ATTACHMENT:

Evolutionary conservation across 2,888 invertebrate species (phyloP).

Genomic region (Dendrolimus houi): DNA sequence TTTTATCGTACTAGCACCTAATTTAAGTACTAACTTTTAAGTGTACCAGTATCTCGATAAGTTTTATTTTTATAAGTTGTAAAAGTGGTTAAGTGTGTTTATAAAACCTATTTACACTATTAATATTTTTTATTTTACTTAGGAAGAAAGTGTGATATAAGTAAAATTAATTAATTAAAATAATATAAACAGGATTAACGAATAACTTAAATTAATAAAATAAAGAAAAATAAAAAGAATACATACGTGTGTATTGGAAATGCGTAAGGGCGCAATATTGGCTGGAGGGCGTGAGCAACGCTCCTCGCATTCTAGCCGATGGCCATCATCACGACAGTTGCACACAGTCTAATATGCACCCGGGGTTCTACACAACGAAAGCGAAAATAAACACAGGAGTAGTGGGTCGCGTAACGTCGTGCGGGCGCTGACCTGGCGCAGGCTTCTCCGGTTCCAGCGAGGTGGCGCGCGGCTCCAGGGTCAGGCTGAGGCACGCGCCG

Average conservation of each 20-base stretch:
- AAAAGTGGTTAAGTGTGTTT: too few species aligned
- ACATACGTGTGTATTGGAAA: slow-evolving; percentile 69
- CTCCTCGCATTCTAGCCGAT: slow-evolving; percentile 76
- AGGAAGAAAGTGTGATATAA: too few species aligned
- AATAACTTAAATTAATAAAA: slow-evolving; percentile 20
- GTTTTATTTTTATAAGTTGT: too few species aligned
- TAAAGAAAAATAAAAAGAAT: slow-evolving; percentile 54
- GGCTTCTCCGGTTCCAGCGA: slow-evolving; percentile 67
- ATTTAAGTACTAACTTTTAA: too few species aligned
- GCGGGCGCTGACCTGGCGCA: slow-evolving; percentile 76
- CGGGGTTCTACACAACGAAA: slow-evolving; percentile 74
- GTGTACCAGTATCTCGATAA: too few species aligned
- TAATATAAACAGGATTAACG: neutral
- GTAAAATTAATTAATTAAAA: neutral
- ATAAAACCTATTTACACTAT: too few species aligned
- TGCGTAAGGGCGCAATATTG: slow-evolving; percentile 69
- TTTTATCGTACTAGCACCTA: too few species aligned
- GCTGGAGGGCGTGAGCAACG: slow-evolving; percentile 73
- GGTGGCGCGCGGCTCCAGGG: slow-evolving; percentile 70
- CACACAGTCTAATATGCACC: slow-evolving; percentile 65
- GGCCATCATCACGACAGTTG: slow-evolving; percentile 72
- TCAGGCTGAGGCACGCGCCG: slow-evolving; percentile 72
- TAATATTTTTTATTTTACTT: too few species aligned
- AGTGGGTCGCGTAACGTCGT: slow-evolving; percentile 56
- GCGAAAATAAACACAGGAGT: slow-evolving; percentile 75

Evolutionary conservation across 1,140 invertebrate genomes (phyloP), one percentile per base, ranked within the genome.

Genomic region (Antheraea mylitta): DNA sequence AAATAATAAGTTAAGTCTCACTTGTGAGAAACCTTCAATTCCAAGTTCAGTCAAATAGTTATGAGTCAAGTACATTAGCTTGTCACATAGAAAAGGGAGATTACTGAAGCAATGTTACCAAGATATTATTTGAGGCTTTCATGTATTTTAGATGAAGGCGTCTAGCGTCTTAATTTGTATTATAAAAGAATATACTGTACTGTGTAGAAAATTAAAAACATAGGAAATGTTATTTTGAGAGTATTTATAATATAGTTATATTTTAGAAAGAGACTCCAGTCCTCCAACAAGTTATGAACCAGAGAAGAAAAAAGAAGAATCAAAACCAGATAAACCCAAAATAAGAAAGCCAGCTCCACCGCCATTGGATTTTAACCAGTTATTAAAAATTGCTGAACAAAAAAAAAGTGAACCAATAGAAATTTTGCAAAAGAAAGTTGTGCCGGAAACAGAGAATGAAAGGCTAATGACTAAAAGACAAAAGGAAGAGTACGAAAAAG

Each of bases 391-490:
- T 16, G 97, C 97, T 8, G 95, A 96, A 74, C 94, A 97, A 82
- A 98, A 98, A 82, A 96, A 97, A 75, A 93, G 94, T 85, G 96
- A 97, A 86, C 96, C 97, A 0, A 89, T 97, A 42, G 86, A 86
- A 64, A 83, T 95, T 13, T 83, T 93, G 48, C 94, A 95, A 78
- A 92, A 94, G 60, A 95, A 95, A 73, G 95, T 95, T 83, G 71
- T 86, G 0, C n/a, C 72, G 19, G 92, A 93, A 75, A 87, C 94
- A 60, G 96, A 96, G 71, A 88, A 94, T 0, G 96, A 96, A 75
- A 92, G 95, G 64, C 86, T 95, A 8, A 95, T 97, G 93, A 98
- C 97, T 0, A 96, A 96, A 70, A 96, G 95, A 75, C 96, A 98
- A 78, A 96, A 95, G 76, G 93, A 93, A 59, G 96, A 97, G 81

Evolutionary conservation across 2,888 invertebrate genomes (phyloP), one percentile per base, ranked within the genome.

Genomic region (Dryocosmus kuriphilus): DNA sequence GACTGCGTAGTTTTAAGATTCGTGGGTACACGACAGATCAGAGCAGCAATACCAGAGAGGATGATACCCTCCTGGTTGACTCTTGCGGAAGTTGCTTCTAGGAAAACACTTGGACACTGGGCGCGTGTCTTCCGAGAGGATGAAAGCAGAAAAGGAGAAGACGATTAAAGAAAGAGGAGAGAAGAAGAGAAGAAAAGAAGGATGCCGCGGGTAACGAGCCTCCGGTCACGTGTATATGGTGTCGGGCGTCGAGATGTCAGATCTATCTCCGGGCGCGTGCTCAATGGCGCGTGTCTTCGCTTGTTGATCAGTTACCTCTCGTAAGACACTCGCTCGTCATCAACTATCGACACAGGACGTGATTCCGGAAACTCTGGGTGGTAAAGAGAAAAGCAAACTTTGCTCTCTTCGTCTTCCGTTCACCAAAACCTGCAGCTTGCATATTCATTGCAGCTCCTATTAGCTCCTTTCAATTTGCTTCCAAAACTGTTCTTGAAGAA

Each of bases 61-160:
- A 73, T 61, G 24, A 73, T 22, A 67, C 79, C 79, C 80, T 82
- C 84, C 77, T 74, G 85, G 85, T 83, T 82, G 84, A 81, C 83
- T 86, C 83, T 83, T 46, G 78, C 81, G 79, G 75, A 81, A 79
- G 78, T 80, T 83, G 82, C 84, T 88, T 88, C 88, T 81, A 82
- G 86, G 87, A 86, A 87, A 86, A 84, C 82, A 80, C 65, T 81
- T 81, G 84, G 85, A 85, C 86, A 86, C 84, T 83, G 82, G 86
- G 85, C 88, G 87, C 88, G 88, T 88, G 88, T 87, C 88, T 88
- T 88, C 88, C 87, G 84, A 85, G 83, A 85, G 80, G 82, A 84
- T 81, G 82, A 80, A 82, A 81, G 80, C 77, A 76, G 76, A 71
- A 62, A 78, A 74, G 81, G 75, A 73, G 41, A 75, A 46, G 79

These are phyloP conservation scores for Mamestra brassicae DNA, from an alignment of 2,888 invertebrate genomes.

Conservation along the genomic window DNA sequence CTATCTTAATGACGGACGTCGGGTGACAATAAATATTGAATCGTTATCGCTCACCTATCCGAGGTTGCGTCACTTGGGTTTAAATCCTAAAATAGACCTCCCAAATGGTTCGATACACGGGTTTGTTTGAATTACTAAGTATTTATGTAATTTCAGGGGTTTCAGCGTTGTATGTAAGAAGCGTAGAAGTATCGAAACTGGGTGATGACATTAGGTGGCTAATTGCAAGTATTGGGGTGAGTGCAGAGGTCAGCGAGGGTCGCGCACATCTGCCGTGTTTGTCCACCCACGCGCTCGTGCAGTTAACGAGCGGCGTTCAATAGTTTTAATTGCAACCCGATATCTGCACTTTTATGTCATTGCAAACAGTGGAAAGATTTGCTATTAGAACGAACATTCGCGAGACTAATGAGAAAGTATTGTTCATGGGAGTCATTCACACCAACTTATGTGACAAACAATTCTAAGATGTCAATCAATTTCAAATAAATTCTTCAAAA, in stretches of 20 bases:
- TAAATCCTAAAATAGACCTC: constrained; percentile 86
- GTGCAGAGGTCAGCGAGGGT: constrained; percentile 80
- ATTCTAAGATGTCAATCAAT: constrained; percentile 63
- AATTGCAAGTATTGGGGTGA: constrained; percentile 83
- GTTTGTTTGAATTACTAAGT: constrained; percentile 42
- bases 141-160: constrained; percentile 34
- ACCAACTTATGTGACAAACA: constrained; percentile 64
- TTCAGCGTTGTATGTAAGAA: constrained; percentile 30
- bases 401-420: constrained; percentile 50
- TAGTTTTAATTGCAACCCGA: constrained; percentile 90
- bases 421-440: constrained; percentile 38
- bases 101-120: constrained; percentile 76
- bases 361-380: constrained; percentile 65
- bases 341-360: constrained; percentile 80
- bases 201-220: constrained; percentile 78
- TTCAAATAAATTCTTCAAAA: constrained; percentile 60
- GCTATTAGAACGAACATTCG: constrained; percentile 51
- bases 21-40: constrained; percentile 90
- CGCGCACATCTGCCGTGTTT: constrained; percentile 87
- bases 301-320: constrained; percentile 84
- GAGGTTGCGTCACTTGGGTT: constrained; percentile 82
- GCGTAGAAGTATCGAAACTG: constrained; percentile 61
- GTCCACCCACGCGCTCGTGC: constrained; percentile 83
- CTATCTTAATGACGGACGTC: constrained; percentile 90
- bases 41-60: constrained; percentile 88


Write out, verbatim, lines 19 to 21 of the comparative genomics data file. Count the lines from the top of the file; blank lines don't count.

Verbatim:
- TGCGTAAGGGCGCAATATTG: slow-evolving; percentile 69
- TTTTATCGTACTAGCACCTA: too few species aligned
- GCTGGAGGGCGTGAGCAACG: slow-evolving; percentile 73